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Eyeing a common origin (where even Darwin didn’t manage to tread)

Professor Walter Gehring’s discovery of the Pax-6 gene, is now widely regarded as the surprising confirmation of the single origin of an organ as perfect as this, which Darwin had passionately postulated but found especially hard to defend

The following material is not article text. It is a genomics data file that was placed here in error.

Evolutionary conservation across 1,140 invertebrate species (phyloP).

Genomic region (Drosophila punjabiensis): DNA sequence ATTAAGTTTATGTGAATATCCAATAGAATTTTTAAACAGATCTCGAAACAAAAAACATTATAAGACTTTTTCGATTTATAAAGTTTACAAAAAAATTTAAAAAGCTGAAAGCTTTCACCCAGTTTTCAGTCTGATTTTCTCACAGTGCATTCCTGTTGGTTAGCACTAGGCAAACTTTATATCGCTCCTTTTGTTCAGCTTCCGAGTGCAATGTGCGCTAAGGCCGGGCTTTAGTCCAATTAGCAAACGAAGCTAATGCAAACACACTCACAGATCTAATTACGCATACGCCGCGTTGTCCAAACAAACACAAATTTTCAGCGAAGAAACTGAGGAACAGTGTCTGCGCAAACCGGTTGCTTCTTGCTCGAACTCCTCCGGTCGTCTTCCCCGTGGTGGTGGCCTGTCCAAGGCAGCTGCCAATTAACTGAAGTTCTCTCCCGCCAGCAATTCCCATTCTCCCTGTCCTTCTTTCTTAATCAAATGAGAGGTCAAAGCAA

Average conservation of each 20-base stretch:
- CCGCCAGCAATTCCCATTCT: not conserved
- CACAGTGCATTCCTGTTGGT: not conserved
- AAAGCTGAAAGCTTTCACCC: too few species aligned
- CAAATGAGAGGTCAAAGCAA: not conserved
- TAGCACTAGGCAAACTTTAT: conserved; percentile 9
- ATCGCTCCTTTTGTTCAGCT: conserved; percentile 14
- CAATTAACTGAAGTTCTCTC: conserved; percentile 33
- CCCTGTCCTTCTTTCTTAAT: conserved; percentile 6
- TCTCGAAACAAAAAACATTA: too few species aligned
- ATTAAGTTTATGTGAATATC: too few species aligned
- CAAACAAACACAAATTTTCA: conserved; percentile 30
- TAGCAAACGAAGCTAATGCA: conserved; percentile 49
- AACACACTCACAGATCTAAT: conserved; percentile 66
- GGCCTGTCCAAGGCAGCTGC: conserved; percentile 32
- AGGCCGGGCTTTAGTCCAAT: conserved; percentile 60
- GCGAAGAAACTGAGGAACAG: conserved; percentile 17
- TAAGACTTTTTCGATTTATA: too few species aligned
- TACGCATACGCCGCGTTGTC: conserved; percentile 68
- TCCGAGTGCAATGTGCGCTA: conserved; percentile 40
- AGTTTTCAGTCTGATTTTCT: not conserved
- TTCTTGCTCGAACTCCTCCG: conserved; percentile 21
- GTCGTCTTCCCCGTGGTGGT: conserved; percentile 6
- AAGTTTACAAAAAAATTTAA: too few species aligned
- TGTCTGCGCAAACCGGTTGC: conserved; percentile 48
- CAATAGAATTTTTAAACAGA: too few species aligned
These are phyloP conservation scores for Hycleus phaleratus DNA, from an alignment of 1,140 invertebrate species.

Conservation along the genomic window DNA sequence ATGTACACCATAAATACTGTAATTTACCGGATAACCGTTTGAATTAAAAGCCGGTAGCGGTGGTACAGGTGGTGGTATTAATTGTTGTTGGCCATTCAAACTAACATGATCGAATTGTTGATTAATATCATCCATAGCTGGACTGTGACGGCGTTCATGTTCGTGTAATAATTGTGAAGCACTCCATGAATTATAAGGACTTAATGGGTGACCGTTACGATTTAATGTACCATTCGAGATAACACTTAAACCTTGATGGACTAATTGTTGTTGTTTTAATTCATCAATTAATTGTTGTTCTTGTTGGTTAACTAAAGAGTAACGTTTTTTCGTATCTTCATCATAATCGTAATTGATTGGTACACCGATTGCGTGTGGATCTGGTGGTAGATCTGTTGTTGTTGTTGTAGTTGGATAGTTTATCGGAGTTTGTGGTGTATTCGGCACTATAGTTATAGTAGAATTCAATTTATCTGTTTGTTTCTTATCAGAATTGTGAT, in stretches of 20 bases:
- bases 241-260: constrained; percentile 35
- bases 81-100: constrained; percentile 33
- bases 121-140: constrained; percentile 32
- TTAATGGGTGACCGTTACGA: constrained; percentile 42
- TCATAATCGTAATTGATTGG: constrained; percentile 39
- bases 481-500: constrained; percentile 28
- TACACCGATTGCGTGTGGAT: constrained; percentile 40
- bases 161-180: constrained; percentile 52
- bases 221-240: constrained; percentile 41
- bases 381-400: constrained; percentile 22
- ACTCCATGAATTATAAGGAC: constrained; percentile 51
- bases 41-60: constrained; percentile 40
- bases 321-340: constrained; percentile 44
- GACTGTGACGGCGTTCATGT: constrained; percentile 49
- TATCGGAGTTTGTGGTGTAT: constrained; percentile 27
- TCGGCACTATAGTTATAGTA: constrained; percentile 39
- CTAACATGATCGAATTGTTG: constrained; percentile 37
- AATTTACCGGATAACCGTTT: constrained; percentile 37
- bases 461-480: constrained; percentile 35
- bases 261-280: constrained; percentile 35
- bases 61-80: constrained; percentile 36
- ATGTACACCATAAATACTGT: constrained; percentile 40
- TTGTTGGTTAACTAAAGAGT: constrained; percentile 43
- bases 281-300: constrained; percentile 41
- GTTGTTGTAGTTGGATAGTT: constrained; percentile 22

He made sense of something Darwin was at pains to speculate about, but couldn’t quite argue persuasively. Professor Walter Gehring’s discovery of the Pax-6 gene, the supreme master control gene’s role in the formation of the eye, is now widely regarded as the surprising confirmation of the single origin of an organ as perfect as this, which the author of the evolutionary theory had passionately postulated but found especially hard to defend. Creationists had traditionally seized on that particular soft spot in Darwin’s argument, whereas neo-Darwinists had preferred to allow for many independent evolutions of the eye instead: after all, an insect’s compound eye, which consists of many individual eyes with individual lenses, is so different from a human’s camera eye, or from a scallop’s mirror eye, that the intuitive assumption was they must have evolved separately. But Professor Gehring, who is working at the Biozentrum of Basel University within the EU-financed “Cells into Organs” research project, believes that Darwin was absolutely right all along. He has found out there is the same underlying genetic basis in the eye of all animal species and he is now aiming to apply his own discovery to fight macular eye degeneration. How does your discovery impact on Darwin’s evolutionary theory? Darwin was especially concerned about eye evolution. In his “Theory of the Species”, he devoted an entire chapter to difficulties with his theory, which makes it an extremely honest book. His hypothesis was that there must have been a very early evolution of a prototype eye which consisted of two cells only, one photoreceptor cell and one pigment cell. This would allow its carrier to have directional vision, because the pigment cell shields the light from one side, so it can come through the other side. What Darwin didn’t know was that this prototype actually still exists in nature: my Japanese colleagues have found that a flatworm in a mountain lake of Hokkaido has such a prototypal eye. What are the actual implications of such a prototype? Darwin also said clearly you cannot explain these prototypes already by selection, because this works once the organ is already effective, in this case when the animal can see. So before the prototype is there, the prototype cannot be selected, and this was overlooked by the neo-Darwinists, because this means that the formation of a prototype must be an extremely rare event, and only once the prototype is formed, then evolution can set in. The neo-Darwinists presumed instead that the eye must have evolved between 40 and 60 times, but they didn’t realize this would have been very contrary to Darwin’s theory, because it’s so unlikely. So your own interpretation of the Pax-6 gene story very much supports Darwin. Absolutely. When we made the discovery that the same master control genes were involved in the formation of the eyes in mice and flies and later on in all other animals, it was clear that there was only one original prototype and that all other eyes were derived by descent from it, even though they look very different. So my own monophyletic hypothesis of this single origin of the eye is very much supporting Darwin’s theory. The neo-Darwinists’ idea of a 40 to 60 times independent evolution is actually against him as it would have ruined his argument. Not only that. We actually found the prototype eye, which Darwin had only speculated about. Just the same way you induced a compound eye in a fruit fly, will one day be possible to induce a lens eye in a human to cure blindness? Well, that should theoretically be possible but practically very difficult and I wouldn’t want to be involved in it anyway. Growing an eye, say, on the side of the head would be fraught with dangers, not to mention the fact that you wouldn’t know how to connect it to the brain. I don’t want to create replacement parts, but do disease prevention instead, as in the case of macular eye degeneration. You can certainly use a Pax-6 gene from a fruit fly to induce an eye in a frog, but of course in order to regenerate a retina in a person you would want to use human Pax-6, the patient’s own. How would you want to regenerate a retina? If the patient has lost his retina, you might be able to restore it by giving it a Pax-6 shot. You could inject the protein, RNA or DNA into the eye, via a harmless virus carrier most people have. But I would prefer to use the protein, as it would be safer, even if you had to re-inject it at intervals. I am aware there are also some other very fascinating possibilities to use these primitive “opsin” molecules, light sensitive ion channel which you can insert into a mouse’s retina. This approach, not by my team, might be quite realistic and relatively close to success.